When you generalise to that degree, alas, you’re generalising way beyond anything that has any meaning, for my tastes. IMHO, “It Depends” is all I’d commit myself to.

We could ask Guinness if St Patrick’s has a value.

“When you generalise to that degree, alas, you’re generalising way beyond anything that has any meaning, for my tastes. IMHO, “It Depends” is all I’d commit myself to.”

Well, ok, but I think you might want a slightly more inspiring argument if you want to commit other people’s wealth to state projects. Citing the odd successful anecdote will really only persuade people who are already predisposed towards state action.

Let’s see if I’ve got this right:

1. this project’s been going for 10 years

2. in that time it’s digitised 15 books; that’s what, one page per day?

3. it only works on Microsoft, or possibly Microsoft and Mac. (It certainly doesn’t work on my Linux box). Their “advanced” interface requires Microsoft Silverlight.

4. the images for each page are not available under a CC license

5. and people are supposed to be impressed by this???

If that’s the best the Briitsh Library can do, it might as well be abolished and all the books sold for scrap — I expect they’d fuel a power station for a day or two.

More realistically the BL’s management need to be sacked.

Crikey, who’d have thought a relatively straightforward post could generate such high intensity comments?!

Leaving aside the point made by several about the efficiency of the project, I’d say:

(1) One should differentiate between the decayed libertarianism which seems these days so popular in blogland, and the more thoughtful liberal political theory going under that name. Certainly a Friedman or a Hayek (who anyway repudiated the label) would be happy to concede that public goods exist, and should be paid for, and that this has the potential to fulfil them.

(2) Is it a public good? Well, it is excludable but it isn’t rivalrous. Its excludability makes it attractive to commercialisation; advertising also makes it so. But its being non-rivalrous still leaves open the possibility of market under-production (my guess is that the likes of The Howdy and the Upgetting would be the victims here).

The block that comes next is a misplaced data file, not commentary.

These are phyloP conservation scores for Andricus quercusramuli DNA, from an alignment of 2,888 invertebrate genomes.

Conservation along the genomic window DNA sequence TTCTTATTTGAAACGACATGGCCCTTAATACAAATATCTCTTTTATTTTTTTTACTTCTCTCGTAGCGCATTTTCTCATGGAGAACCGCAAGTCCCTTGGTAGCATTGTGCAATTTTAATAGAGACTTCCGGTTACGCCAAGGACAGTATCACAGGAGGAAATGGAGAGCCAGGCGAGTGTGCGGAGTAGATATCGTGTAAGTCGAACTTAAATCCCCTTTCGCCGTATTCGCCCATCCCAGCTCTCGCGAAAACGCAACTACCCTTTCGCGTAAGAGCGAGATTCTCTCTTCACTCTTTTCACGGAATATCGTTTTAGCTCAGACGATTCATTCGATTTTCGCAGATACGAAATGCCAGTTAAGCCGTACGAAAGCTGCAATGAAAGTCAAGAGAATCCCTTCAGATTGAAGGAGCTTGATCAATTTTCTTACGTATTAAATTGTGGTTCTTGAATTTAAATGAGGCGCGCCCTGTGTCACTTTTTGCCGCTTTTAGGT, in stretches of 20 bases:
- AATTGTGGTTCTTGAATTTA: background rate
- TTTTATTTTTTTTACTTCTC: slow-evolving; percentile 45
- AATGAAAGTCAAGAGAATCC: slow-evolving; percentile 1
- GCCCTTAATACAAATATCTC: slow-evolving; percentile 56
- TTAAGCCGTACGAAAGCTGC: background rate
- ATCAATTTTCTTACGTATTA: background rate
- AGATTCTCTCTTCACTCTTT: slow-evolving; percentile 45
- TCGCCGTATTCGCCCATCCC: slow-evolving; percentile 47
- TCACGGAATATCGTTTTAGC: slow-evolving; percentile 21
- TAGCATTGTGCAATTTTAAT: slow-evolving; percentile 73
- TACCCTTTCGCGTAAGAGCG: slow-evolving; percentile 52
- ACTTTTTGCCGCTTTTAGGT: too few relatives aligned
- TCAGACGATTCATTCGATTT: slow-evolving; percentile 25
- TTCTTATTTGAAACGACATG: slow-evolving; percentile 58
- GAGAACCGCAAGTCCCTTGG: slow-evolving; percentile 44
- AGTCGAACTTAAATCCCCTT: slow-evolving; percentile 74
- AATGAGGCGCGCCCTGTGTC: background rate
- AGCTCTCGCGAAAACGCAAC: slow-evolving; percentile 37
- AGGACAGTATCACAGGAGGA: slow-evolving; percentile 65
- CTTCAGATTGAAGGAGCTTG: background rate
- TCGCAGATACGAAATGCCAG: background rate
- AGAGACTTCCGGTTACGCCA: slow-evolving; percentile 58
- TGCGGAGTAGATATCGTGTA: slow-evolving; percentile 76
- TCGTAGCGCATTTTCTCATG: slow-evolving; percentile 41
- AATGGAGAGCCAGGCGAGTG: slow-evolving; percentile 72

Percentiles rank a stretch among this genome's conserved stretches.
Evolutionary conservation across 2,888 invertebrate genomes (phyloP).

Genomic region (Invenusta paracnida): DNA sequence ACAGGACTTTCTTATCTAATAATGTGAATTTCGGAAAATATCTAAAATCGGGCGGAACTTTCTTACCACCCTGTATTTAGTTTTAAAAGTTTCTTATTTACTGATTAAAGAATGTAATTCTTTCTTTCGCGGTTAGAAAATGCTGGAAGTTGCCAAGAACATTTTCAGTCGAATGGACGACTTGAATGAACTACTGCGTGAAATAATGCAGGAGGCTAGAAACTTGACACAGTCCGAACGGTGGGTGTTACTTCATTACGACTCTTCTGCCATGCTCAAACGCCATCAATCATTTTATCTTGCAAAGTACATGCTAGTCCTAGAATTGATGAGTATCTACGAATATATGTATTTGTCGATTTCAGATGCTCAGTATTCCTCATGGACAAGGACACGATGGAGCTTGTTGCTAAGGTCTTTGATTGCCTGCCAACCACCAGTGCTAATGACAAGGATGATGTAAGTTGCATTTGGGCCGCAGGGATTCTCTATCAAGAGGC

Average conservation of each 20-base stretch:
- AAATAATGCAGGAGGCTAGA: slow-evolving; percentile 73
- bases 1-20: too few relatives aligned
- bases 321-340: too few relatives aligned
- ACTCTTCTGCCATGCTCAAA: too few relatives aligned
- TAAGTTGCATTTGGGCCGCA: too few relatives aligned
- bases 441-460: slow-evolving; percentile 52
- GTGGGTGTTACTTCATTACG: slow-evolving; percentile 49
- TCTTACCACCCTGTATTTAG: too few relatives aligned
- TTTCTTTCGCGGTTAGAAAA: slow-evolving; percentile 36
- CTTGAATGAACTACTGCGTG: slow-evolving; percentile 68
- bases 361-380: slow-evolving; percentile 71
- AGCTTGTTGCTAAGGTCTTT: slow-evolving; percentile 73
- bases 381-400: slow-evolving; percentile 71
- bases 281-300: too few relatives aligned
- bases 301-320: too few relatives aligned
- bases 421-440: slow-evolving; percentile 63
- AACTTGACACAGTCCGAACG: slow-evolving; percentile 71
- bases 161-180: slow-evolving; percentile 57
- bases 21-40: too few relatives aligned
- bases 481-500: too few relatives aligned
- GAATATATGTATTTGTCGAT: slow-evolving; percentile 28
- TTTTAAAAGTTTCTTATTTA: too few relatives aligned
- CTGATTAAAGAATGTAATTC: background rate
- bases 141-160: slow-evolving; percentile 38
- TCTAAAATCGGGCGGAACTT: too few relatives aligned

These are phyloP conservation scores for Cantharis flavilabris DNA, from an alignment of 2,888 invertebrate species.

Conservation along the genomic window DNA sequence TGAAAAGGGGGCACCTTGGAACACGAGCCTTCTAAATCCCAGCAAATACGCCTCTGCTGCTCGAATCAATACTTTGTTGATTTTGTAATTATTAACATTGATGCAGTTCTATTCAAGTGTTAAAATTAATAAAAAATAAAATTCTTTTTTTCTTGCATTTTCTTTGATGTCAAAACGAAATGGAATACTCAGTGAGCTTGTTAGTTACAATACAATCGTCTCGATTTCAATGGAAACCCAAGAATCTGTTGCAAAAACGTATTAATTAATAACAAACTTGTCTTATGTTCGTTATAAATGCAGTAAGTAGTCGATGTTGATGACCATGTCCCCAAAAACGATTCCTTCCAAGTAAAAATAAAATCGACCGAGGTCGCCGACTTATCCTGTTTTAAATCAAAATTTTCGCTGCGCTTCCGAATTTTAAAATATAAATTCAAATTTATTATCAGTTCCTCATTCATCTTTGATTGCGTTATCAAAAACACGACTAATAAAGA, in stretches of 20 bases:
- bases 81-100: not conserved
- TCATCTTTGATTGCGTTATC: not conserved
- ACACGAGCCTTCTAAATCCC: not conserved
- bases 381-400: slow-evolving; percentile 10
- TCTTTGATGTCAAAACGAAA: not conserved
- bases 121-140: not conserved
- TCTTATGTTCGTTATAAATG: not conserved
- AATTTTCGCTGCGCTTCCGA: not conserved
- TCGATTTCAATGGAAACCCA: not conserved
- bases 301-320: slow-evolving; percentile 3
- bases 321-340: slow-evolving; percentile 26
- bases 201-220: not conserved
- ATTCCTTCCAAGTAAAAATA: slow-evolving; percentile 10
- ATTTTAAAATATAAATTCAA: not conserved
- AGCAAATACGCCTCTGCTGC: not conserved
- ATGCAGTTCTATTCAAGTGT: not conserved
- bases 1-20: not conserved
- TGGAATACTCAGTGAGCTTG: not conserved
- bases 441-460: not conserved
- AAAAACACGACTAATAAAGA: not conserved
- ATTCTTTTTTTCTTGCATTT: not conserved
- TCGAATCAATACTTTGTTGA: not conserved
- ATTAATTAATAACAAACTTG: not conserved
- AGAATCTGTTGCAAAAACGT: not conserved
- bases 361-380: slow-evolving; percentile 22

(3) My own view (as a conservative) would be that leaving your cultural heritage to be made publicly available only at the whim of GoogleBooks and its business model and stock valuation is dangerous. So for that reason, I’m supportive of ideas like this (I’m with Unity – better than domes), leaving aside implementation.

(4) Nick’s proposition is that in a libertarian world it’d happen anyway, because people would be free to spend their money to buy it. Possibly, but improbably – porn and online gambling will beat the Lindisfarne Gospels, methinks. That isn’t to say “high culture” (does that mean anything now?) is unsupportable by modern market demand – TV these days produces some of its best, typically from the US commercialised system. But here we’re talking about extremely minority pursuits. I might have a quick look at the Lindisfarne Gospels – but I wouldn’t pay a lot of money to do so; we’re down to the vagaries of philanthropy for that, and I think safeguarding our cultural heritage shouldn’t be left to the risk.

But I do wish they’d move a bit more quickly and efficiently, as I’m paying for it.

I can agree with all of that Blimpish – good comment.


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  1. Liberal Conspiracy

    New blog post: Tech politics: libertarians and the Library http://tinyurl.com/ccvkxy

  2. DonaldS

    Crikey, with all this excitement, I almost forgot that I wrote me a post at Liberal Conspiracy: http://bit.ly/pYkio

  3. Liberal Conspiracy

    New blog post: Tech politics: libertarians and the Library http://tinyurl.com/ccvkxy